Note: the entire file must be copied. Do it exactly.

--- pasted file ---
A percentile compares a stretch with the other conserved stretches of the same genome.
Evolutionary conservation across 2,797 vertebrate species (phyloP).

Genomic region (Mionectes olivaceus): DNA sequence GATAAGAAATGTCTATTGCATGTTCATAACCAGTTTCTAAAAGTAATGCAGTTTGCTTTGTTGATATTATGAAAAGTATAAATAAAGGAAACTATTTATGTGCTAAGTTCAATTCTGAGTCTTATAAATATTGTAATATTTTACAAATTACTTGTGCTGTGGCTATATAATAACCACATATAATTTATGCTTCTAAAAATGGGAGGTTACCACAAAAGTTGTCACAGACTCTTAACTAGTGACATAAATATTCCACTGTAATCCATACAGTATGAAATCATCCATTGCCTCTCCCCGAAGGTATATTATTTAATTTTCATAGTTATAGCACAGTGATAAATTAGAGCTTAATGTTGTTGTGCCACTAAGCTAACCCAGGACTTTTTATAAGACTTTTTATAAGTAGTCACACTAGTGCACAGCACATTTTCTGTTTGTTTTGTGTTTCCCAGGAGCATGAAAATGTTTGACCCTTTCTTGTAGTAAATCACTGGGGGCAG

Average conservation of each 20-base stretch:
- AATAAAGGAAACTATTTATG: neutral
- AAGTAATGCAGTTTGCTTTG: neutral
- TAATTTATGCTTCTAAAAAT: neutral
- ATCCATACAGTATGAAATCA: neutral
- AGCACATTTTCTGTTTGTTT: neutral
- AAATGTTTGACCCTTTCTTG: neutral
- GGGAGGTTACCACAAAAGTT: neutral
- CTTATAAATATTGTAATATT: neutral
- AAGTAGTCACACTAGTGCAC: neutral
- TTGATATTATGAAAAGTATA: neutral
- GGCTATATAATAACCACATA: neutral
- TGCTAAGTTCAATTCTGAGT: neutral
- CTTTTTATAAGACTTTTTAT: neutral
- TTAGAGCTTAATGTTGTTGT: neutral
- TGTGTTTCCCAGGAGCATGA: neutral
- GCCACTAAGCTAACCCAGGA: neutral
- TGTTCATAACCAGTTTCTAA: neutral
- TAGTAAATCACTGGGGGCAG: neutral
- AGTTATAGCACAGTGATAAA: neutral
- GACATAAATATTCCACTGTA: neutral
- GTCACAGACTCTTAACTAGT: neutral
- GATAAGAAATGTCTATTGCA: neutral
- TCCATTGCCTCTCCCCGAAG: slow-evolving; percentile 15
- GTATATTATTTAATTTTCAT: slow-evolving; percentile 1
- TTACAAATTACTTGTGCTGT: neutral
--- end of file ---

A percentile compares a stretch with the other conserved stretches of the same genome.
Evolutionary conservation across 2,797 vertebrate species (phyloP).

Genomic region (Mionectes olivaceus): DNA sequence GATAAGAAATGTCTATTGCATGTTCATAACCAGTTTCTAAAAGTAATGCAGTTTGCTTTGTTGATATTATGAAAAGTATAAATAAAGGAAACTATTTATGTGCTAAGTTCAATTCTGAGTCTTATAAATATTGTAATATTTTACAAATTACTTGTGCTGTGGCTATATAATAACCACATATAATTTATGCTTCTAAAAATGGGAGGTTACCACAAAAGTTGTCACAGACTCTTAACTAGTGACATAAATATTCCACTGTAATCCATACAGTATGAAATCATCCATTGCCTCTCCCCGAAGGTATATTATTTAATTTTCATAGTTATAGCACAGTGATAAATTAGAGCTTAATGTTGTTGTGCCACTAAGCTAACCCAGGACTTTTTATAAGACTTTTTATAAGTAGTCACACTAGTGCACAGCACATTTTCTGTTTGTTTTGTGTTTCCCAGGAGCATGAAAATGTTTGACCCTTTCTTGTAGTAAATCACTGGGGGCAG

Average conservation of each 20-base stretch:
- AATAAAGGAAACTATTTATG: neutral
- AAGTAATGCAGTTTGCTTTG: neutral
- TAATTTATGCTTCTAAAAAT: neutral
- ATCCATACAGTATGAAATCA: neutral
- AGCACATTTTCTGTTTGTTT: neutral
- AAATGTTTGACCCTTTCTTG: neutral
- GGGAGGTTACCACAAAAGTT: neutral
- CTTATAAATATTGTAATATT: neutral
- AAGTAGTCACACTAGTGCAC: neutral
- TTGATATTATGAAAAGTATA: neutral
- GGCTATATAATAACCACATA: neutral
- TGCTAAGTTCAATTCTGAGT: neutral
- CTTTTTATAAGACTTTTTAT: neutral
- TTAGAGCTTAATGTTGTTGT: neutral
- TGTGTTTCCCAGGAGCATGA: neutral
- GCCACTAAGCTAACCCAGGA: neutral
- TGTTCATAACCAGTTTCTAA: neutral
- TAGTAAATCACTGGGGGCAG: neutral
- AGTTATAGCACAGTGATAAA: neutral
- GACATAAATATTCCACTGTA: neutral
- GTCACAGACTCTTAACTAGT: neutral
- GATAAGAAATGTCTATTGCA: neutral
- TCCATTGCCTCTCCCCGAAG: slow-evolving; percentile 15
- GTATATTATTTAATTTTCAT: slow-evolving; percentile 1
- TTACAAATTACTTGTGCTGT: neutral